Presentation on theme: "A Closer Look at Teeth May Mean More Fillings Ritchie King New York Times November 28, 20112"— Presentation transcript:
A Closer Look at Teeth May Mean More Fillings Ritchie King New York Times November 28,
New dentist, 5 fillings Until 2010, Amelia Nuwer, 22, visited the same dentist every year in Biloxi, Miss., her hometown. And every year she came back with a clean bill of dental health: no fillings necessary. Then, as a junior at the University of Alabama, she saw a new dentist who delivered her first negative diagnosis: two cavities. Six months later, the dentist told her she had two more. Earlier this year, he once again had bad news: yet another cavity. Somehow, in 12 months she had gone from perfect oral health to five fillings. It felt wrong to me, she said.
Hometown dentist Her hometown dentist, Dr. Francis Janus, was surprised, too. He examined his longtime patient after she graduated. Ms. Nuwers so-called cavities, he concluded, had actually been incipient carious lesions, a form of early-stage decay that some dentists call microcavities. He said that he wouldnt have filled them, she recalled. I was so upset and angry. The five fillings cost her almost $500 out of pocket.
Proactive … or unnecessary? With increasingly sophisticated detection technology, dentists are finding and treating tooth abnormalities that may or may not develop into cavities. While some describe their efforts as a proactive strategy to protect patients from harm, critics say the procedures are unnecessary and painful, and are driving up the costs of care. A better approach is watchful waiting, said Dr. James Bader, a research professor at the University of North Carolina School of Dentistry. Examine it again in six months.
So, whats happening? An incipient carious lesion is the initial stage of structural damage to the enamel, usually caused by a bacterial infection that produces tooth-dissolving acid. The lesion doesnt always lead to a full-blown cavity, which entails decay of the layer right beneath the enamel, called dentin. Mineral- containing saliva can repair these lesions, especially when bolstered with fluoride. Many experts think it doesnt make sense to operate in the early stages of decay. If you dont have any kind of demonstrable collapse of the enamel wall, then you shouldnt put in a filling, Dr. Bader said.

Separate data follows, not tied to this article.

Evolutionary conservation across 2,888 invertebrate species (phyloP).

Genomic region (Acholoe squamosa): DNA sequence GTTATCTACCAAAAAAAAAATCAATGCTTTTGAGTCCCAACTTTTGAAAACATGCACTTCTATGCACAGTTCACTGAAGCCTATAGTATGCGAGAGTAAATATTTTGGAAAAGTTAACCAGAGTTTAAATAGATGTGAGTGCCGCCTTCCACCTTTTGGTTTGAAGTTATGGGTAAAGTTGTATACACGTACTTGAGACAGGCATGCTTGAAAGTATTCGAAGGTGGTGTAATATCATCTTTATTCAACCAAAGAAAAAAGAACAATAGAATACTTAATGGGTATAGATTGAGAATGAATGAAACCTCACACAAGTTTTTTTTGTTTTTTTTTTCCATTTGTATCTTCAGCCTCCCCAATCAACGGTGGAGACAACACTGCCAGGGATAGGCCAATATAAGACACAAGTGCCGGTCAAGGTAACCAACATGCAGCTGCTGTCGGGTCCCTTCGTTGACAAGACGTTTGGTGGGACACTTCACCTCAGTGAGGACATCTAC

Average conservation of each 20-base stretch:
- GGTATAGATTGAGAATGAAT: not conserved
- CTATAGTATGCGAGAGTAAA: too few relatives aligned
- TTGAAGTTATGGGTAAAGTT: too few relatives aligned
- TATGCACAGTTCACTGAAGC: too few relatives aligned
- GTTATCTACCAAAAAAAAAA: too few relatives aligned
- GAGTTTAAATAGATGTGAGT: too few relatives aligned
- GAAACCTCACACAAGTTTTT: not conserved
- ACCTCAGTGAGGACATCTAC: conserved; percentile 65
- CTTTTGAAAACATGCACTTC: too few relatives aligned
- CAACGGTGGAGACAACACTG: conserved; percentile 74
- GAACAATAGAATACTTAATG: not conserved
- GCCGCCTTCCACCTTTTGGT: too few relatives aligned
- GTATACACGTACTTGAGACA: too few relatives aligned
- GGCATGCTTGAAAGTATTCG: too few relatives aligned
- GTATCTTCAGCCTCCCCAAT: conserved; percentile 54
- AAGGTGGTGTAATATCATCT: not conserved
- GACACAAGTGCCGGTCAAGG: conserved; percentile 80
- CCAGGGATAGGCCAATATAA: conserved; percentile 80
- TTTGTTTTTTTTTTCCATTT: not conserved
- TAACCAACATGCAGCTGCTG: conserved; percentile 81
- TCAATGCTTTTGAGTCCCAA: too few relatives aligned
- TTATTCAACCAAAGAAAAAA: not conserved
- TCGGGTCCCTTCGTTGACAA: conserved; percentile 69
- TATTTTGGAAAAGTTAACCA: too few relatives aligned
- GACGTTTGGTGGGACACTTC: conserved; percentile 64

Aggregate Expenditures Yet a majority of practitioners are inclined to do so. According to a 2010 National Institutes of Health survey, 63 percent of more than 500 practicing dentists said they would operate on a tooth with decay that had not progressed beyond the enamel, even if the patient had a history of good dental hygiene. Such operations typically cost $88 to $350 per filling, according to a 2007 survey in the magazine Dental Economics. According to the American Dental Association, about 175 million filling operations are performed in the United States every year. Insurance plans cover all fillings, whether for microcavities or full-blown cavities, because dentists bill based on the work theyve done, not the symptoms theyve observed. 175,000,000 fillings * $200/filling = $35B in expenditures!
Bad teeth can be bad Looks bad. Can lose teeth, which makes nutritious behavior more difficult. Can lead to abscesses (poison), which can make you sick or kill you. So … obviously some major portion of fillings are beneficial.
The Economics If there is no damage then there are no benefits. But what if there is damage … and what if there are benefits? Is it good medicine, or SID? MB MC $ # of Fillings